Exposed examples of fossil seamounts are therefore paramount to directly access a several million-year-long history on ocean floor and in a subduction zone, as well as internal deformation and metamorphism. As earlier mentioned, preserved fossil examples of seamounts are rare. Some escaped subduction and may be good places to study oceanic processes (e.g., Slave Province, Corcoran, 2000; Nicasio Reservoir Terrane, Schnur and Gilbert, 2012). Yet only two fossil seamounts have so far been reported as having once been subducted: the Snow Mountain Volcanic Complex in the Franciscan complex (MacPherson, 1983; Shervais et al., 2005) and the Anarak-Kabudan seamounts in Central Iran (Bagheri and Stampfli, 2008). The Snow Mountain Volcanic Complex is a 20 × 15–km-large, at least 1-km-thick oceanic unit that was incipiently metamorphosed at blueschist facies, as shown by the occurrence of metamorphic lawsonite and aragonite (MacPherson, 1983). The Anarak unit is a ∼30 × 15–km-large and ≤500-m-thick unit interpreted to be a seamount. It is composed of bimodal volcanics (alkali basalts and rhyolite) overlain by a carbonate atoll and a pelagic veneer; however, the current structure has been strongly dismembered during Paleotethys closure and late faulting. It is affected by high-pressure–low-temperature metamorphism, with a continuous evolution from pumpellyite-actinolite facies to albite-lawsonite and epidote-crossite facies. The Kabudan Guyot has a smaller size (∼20 × 20 km large), and only the carbonate cap, pelagic veneer, and slope facies deposits are exposed. Bagheri and Stampfli (2008) argue that surrounding tectonic structures derive in part from upper-plate deformation due to seamount subduction.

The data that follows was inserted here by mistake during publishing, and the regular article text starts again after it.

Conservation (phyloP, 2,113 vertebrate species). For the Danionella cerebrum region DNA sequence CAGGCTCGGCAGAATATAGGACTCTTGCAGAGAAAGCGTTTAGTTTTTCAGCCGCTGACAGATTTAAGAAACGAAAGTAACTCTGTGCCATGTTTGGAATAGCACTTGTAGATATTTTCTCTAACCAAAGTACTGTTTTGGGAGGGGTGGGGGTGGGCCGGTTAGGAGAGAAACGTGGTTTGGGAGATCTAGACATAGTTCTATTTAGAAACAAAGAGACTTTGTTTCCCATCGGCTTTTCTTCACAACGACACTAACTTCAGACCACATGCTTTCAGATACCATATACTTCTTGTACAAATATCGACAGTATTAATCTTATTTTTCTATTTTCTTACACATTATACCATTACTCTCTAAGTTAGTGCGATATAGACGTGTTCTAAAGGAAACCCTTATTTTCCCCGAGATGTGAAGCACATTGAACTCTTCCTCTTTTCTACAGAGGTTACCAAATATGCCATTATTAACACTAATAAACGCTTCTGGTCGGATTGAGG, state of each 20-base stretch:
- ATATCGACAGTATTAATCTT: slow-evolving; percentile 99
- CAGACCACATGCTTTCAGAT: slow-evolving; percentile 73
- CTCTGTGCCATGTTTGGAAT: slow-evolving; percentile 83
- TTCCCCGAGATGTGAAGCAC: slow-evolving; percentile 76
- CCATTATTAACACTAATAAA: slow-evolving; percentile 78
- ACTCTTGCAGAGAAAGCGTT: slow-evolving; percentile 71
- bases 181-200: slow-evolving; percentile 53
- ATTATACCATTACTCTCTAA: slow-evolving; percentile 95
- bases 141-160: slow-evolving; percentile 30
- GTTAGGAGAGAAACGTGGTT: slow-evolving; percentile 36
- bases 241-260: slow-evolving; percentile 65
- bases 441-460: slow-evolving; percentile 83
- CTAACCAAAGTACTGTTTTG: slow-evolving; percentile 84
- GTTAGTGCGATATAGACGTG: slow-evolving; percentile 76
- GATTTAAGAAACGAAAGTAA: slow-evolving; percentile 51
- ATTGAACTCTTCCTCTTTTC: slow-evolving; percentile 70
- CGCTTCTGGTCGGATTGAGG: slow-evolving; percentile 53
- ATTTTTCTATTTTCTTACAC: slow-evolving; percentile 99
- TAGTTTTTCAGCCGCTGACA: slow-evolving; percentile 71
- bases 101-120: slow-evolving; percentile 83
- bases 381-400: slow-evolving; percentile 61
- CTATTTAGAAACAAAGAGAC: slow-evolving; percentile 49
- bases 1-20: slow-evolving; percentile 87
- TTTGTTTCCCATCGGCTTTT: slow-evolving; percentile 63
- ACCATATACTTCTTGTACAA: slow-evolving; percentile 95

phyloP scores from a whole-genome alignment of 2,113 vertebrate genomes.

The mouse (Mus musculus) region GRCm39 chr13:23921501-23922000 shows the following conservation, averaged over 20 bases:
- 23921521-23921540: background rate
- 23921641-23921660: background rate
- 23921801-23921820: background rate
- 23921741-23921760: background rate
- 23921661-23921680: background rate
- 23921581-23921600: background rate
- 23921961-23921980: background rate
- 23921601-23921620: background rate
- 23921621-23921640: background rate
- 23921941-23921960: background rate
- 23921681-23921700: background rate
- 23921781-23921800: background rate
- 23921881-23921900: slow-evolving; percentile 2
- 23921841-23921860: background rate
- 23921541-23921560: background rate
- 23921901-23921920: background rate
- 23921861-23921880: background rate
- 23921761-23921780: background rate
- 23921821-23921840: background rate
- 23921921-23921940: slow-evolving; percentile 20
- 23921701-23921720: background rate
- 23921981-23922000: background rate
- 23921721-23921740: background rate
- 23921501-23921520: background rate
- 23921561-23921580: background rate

While volcanism was studied in detail in the Snow Mountain Volcanic Complex and the sedimentary evolution in the Anarak-Kabudan seamounts, little has been done so far to characterize the volcanism, sedimentation, subduction-related deformation, incipient metamorphism and fluid circulation in a single seamount. These observations require a fully exposed, almost intact, 3D fossil subducted seamount, as is the Siah Kuh seamount reported here.